Prime Minister of Morocco Rejects Normalization

Saad Eddine El Othmani, the head of the Moroccan government said he rejected normalization with the State of Israel. This position contrasts with that of other Arab countries, such as the United Arab Emirates, which signed a peace agreement with the state of Israel about two weeks ago. This was a landmark event for the UAE which has been described as “historic” by many, most notably President Donald Trump.

This statement was made on Sunday during a meeting of the Justice and Development Party, in response to the spread of rumors about a possible normalization of relations between Morocco and Israel. Morocco refuses any form of normalization with Israel, said El Othmani, secretary general of the Justice and Development Party, the country’s largest “Islamic” party, known for its conservative attitudes. This was just days before the visit of Jared Kushner, the son-in-law and most important adviser to U.S. President Donald Trump, to the Middle East region, which could include Morocco. It should be noted that no official statement on the visit, nor any information on standardization between Morocco and Israel has been declared.

The agency “Associated Press” reported that according to U.S. diplomats, Kushner will make a visit next week to some countries including Morocco, the Sultanate of Oman, Saudi Arabia and Bahrain, in addition to Israel. It also indicated that the aim is to bring the mentioned countries and Tel Aviv closer together, especially after the peace agreement that the Emirates have signed with Israel. Several U.S. and Israeli officials confirmed that other agreements with Arab countries will be signed soon, including Morocco.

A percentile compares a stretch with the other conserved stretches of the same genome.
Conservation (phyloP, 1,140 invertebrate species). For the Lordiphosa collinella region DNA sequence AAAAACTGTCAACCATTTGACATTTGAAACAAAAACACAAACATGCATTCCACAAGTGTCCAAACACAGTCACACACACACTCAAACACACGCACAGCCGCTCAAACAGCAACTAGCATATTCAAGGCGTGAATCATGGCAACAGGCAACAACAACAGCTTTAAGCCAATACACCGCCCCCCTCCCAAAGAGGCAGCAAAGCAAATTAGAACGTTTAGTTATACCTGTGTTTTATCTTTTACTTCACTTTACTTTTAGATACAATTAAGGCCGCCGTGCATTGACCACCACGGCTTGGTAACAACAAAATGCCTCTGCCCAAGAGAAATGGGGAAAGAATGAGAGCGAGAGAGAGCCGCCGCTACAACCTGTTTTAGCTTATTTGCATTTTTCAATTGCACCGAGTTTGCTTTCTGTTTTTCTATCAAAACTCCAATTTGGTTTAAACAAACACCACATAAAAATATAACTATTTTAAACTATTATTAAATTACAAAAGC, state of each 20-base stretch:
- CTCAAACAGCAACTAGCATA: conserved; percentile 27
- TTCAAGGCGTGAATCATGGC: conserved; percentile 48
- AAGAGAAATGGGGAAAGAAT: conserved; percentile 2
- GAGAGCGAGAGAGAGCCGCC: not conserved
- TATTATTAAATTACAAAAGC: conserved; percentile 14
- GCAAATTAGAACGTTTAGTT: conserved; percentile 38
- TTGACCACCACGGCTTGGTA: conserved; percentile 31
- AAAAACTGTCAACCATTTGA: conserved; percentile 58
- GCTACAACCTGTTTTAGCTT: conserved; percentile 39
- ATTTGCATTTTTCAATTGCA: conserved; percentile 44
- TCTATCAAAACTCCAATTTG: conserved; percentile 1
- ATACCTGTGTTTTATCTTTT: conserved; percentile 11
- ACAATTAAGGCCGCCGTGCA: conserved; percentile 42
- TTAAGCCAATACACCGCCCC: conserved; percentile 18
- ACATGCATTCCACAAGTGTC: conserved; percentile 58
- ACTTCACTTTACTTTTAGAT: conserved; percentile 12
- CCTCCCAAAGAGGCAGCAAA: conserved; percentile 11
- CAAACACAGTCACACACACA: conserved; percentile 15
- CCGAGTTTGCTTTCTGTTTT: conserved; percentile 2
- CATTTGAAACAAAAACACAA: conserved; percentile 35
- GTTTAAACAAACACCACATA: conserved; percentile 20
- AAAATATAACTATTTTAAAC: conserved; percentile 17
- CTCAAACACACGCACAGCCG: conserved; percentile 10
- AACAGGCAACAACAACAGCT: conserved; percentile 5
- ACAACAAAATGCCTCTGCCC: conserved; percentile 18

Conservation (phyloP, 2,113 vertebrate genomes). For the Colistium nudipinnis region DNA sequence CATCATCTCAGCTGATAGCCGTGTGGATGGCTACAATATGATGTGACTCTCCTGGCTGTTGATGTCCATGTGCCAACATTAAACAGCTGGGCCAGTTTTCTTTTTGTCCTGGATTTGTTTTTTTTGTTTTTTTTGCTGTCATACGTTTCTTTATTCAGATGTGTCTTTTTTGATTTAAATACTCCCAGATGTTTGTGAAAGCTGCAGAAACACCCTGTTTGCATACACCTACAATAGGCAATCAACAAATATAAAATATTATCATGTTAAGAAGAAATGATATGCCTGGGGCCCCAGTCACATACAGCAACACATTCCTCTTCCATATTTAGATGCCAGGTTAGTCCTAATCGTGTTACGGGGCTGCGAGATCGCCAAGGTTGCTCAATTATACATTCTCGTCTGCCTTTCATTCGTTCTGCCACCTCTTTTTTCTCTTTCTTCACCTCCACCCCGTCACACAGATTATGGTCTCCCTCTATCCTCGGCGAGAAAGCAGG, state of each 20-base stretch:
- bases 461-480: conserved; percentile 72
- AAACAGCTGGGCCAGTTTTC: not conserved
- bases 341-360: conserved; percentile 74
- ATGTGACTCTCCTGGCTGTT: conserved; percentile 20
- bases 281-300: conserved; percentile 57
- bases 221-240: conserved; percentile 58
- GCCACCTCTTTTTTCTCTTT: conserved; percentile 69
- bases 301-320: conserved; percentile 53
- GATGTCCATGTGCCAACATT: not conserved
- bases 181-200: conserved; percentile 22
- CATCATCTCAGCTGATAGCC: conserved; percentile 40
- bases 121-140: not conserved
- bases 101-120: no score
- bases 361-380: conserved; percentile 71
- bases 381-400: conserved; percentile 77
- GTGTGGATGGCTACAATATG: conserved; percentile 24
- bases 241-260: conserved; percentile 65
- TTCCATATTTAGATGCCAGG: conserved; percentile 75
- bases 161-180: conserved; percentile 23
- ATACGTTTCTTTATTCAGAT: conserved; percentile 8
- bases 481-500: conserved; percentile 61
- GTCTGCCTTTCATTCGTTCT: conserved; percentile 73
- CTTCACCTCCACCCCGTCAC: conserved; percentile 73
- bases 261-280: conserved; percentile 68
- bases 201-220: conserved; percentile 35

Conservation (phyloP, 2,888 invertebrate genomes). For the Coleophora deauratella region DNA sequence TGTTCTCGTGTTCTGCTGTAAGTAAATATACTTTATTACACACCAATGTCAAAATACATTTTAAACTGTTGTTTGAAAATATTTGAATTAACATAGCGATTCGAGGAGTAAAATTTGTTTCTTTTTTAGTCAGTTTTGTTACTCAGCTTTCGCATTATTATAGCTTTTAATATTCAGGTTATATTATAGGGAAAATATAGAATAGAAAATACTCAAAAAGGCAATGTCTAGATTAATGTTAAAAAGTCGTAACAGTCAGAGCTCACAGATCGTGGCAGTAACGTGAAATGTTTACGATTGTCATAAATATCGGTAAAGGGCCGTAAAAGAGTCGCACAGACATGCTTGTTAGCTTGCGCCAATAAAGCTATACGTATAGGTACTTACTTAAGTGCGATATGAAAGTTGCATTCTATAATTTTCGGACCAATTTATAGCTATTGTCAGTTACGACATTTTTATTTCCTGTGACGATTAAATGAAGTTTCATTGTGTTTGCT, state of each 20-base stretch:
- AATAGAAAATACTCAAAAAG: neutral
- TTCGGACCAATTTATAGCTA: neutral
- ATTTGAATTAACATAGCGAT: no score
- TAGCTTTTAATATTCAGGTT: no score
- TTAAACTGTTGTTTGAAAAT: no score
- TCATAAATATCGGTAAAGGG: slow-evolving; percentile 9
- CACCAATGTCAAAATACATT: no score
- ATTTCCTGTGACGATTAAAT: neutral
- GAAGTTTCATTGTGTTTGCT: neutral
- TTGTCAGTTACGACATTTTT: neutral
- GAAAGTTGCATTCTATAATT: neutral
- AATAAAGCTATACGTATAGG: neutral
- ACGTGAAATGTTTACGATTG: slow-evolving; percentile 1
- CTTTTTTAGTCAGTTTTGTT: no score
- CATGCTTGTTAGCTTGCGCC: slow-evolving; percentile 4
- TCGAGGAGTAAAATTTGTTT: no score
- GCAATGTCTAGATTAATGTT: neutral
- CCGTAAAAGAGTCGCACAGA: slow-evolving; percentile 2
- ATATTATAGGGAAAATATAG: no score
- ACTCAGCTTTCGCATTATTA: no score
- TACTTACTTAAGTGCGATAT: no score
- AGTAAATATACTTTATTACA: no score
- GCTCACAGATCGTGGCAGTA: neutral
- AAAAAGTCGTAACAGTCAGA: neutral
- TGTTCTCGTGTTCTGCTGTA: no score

Kushner has already visited Morocco and met with HM King Mohammed VI, as part of a visit that also took him to Jordan and Israel. This visit was to promote the agreement of the century that the White House considers the best solution to the conflict. Some Arab countries were in favor of the agreement while others refuted it.

U.S. officials said Morocco is the country most likely to develop trade and tourism relations with the Hebrew state, especially since it is known for protecting Jewish minorities who have lived for centuries with their Muslim fellow citizens. According to media reports published by several Israeli newspapers, Morocco has maintained unofficial but strong relations with Israel.

Rabat hosted an Israeli communications office in the 1990s, before freezing it completely after the outbreak of the Palestinian Intifada in 2000.

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